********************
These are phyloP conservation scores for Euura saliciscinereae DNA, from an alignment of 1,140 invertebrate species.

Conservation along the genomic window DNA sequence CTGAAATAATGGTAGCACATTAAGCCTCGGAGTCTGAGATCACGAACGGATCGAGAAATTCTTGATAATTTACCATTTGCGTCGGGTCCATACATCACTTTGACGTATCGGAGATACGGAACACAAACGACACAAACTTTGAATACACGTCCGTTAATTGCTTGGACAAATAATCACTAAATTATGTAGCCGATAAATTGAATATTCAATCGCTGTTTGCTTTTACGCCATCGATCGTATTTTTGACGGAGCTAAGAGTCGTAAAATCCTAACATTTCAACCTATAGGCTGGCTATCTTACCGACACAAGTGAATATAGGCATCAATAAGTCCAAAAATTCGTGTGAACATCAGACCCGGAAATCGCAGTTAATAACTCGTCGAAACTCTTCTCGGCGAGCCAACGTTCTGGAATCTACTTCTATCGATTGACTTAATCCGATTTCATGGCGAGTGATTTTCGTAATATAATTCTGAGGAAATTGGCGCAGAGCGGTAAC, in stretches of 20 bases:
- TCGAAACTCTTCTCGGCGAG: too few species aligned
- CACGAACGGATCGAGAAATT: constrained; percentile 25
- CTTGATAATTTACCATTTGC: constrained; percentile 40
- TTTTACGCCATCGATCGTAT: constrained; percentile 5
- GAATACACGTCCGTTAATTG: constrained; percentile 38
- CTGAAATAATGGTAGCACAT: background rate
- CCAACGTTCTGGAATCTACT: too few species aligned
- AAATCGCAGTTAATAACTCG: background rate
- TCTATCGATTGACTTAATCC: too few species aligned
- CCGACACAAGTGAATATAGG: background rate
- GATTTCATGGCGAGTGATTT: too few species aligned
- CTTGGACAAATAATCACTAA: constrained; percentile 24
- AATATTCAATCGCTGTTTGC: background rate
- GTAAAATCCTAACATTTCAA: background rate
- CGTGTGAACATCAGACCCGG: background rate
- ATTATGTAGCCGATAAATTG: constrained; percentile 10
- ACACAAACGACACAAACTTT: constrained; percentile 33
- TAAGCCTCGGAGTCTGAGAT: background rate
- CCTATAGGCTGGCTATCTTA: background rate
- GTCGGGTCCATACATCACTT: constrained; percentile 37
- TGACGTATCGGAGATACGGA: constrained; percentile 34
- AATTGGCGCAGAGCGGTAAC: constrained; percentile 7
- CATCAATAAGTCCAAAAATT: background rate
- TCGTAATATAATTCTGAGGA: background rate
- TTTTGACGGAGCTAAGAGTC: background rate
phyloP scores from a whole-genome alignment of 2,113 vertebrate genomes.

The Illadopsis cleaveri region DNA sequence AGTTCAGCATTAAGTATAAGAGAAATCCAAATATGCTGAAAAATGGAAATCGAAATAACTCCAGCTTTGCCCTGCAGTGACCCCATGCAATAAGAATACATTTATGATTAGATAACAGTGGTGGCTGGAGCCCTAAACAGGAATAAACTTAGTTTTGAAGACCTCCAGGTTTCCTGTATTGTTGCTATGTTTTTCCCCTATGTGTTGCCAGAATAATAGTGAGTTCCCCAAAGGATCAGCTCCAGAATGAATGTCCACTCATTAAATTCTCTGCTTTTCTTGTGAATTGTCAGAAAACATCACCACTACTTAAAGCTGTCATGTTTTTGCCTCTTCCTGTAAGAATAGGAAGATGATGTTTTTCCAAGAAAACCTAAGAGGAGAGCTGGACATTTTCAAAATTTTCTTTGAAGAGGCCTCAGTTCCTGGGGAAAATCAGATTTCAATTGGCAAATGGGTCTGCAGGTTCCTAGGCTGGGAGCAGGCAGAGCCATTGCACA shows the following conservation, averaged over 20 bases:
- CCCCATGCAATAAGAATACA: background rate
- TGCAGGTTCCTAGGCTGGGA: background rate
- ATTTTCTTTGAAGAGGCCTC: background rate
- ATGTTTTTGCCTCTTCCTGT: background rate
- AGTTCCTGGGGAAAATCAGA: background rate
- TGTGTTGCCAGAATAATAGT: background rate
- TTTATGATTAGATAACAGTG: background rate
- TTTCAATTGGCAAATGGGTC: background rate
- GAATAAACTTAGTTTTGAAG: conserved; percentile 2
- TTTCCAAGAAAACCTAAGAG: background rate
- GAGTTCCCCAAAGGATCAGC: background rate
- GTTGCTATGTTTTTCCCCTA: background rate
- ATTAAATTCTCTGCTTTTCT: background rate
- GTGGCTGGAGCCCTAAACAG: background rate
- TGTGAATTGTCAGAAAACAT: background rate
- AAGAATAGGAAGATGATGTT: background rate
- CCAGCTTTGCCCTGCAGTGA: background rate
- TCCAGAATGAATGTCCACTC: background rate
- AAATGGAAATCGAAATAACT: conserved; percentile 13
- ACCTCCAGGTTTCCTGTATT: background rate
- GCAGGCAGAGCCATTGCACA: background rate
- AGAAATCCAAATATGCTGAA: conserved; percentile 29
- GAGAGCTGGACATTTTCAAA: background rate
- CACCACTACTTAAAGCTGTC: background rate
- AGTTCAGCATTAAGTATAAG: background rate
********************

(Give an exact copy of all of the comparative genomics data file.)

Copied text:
These are phyloP conservation scores for Euura saliciscinereae DNA, from an alignment of 1,140 invertebrate species.

Conservation along the genomic window DNA sequence CTGAAATAATGGTAGCACATTAAGCCTCGGAGTCTGAGATCACGAACGGATCGAGAAATTCTTGATAATTTACCATTTGCGTCGGGTCCATACATCACTTTGACGTATCGGAGATACGGAACACAAACGACACAAACTTTGAATACACGTCCGTTAATTGCTTGGACAAATAATCACTAAATTATGTAGCCGATAAATTGAATATTCAATCGCTGTTTGCTTTTACGCCATCGATCGTATTTTTGACGGAGCTAAGAGTCGTAAAATCCTAACATTTCAACCTATAGGCTGGCTATCTTACCGACACAAGTGAATATAGGCATCAATAAGTCCAAAAATTCGTGTGAACATCAGACCCGGAAATCGCAGTTAATAACTCGTCGAAACTCTTCTCGGCGAGCCAACGTTCTGGAATCTACTTCTATCGATTGACTTAATCCGATTTCATGGCGAGTGATTTTCGTAATATAATTCTGAGGAAATTGGCGCAGAGCGGTAAC, in stretches of 20 bases:
- TCGAAACTCTTCTCGGCGAG: too few species aligned
- CACGAACGGATCGAGAAATT: constrained; percentile 25
- CTTGATAATTTACCATTTGC: constrained; percentile 40
- TTTTACGCCATCGATCGTAT: constrained; percentile 5
- GAATACACGTCCGTTAATTG: constrained; percentile 38
- CTGAAATAATGGTAGCACAT: background rate
- CCAACGTTCTGGAATCTACT: too few species aligned
- AAATCGCAGTTAATAACTCG: background rate
- TCTATCGATTGACTTAATCC: too few species aligned
- CCGACACAAGTGAATATAGG: background rate
- GATTTCATGGCGAGTGATTT: too few species aligned
- CTTGGACAAATAATCACTAA: constrained; percentile 24
- AATATTCAATCGCTGTTTGC: background rate
- GTAAAATCCTAACATTTCAA: background rate
- CGTGTGAACATCAGACCCGG: background rate
- ATTATGTAGCCGATAAATTG: constrained; percentile 10
- ACACAAACGACACAAACTTT: constrained; percentile 33
- TAAGCCTCGGAGTCTGAGAT: background rate
- CCTATAGGCTGGCTATCTTA: background rate
- GTCGGGTCCATACATCACTT: constrained; percentile 37
- TGACGTATCGGAGATACGGA: constrained; percentile 34
- AATTGGCGCAGAGCGGTAAC: constrained; percentile 7
- CATCAATAAGTCCAAAAATT: background rate
- TCGTAATATAATTCTGAGGA: background rate
- TTTTGACGGAGCTAAGAGTC: background rate
phyloP scores from a whole-genome alignment of 2,113 vertebrate genomes.

The Illadopsis cleaveri region DNA sequence AGTTCAGCATTAAGTATAAGAGAAATCCAAATATGCTGAAAAATGGAAATCGAAATAACTCCAGCTTTGCCCTGCAGTGACCCCATGCAATAAGAATACATTTATGATTAGATAACAGTGGTGGCTGGAGCCCTAAACAGGAATAAACTTAGTTTTGAAGACCTCCAGGTTTCCTGTATTGTTGCTATGTTTTTCCCCTATGTGTTGCCAGAATAATAGTGAGTTCCCCAAAGGATCAGCTCCAGAATGAATGTCCACTCATTAAATTCTCTGCTTTTCTTGTGAATTGTCAGAAAACATCACCACTACTTAAAGCTGTCATGTTTTTGCCTCTTCCTGTAAGAATAGGAAGATGATGTTTTTCCAAGAAAACCTAAGAGGAGAGCTGGACATTTTCAAAATTTTCTTTGAAGAGGCCTCAGTTCCTGGGGAAAATCAGATTTCAATTGGCAAATGGGTCTGCAGGTTCCTAGGCTGGGAGCAGGCAGAGCCATTGCACA shows the following conservation, averaged over 20 bases:
- CCCCATGCAATAAGAATACA: background rate
- TGCAGGTTCCTAGGCTGGGA: background rate
- ATTTTCTTTGAAGAGGCCTC: background rate
- ATGTTTTTGCCTCTTCCTGT: background rate
- AGTTCCTGGGGAAAATCAGA: background rate
- TGTGTTGCCAGAATAATAGT: background rate
- TTTATGATTAGATAACAGTG: background rate
- TTTCAATTGGCAAATGGGTC: background rate
- GAATAAACTTAGTTTTGAAG: conserved; percentile 2
- TTTCCAAGAAAACCTAAGAG: background rate
- GAGTTCCCCAAAGGATCAGC: background rate
- GTTGCTATGTTTTTCCCCTA: background rate
- ATTAAATTCTCTGCTTTTCT: background rate
- GTGGCTGGAGCCCTAAACAG: background rate
- TGTGAATTGTCAGAAAACAT: background rate
- AAGAATAGGAAGATGATGTT: background rate
- CCAGCTTTGCCCTGCAGTGA: background rate
- TCCAGAATGAATGTCCACTC: background rate
- AAATGGAAATCGAAATAACT: conserved; percentile 13
- ACCTCCAGGTTTCCTGTATT: background rate
- GCAGGCAGAGCCATTGCACA: background rate
- AGAAATCCAAATATGCTGAA: conserved; percentile 29
- GAGAGCTGGACATTTTCAAA: background rate
- CACCACTACTTAAAGCTGTC: background rate
- AGTTCAGCATTAAGTATAAG: background rate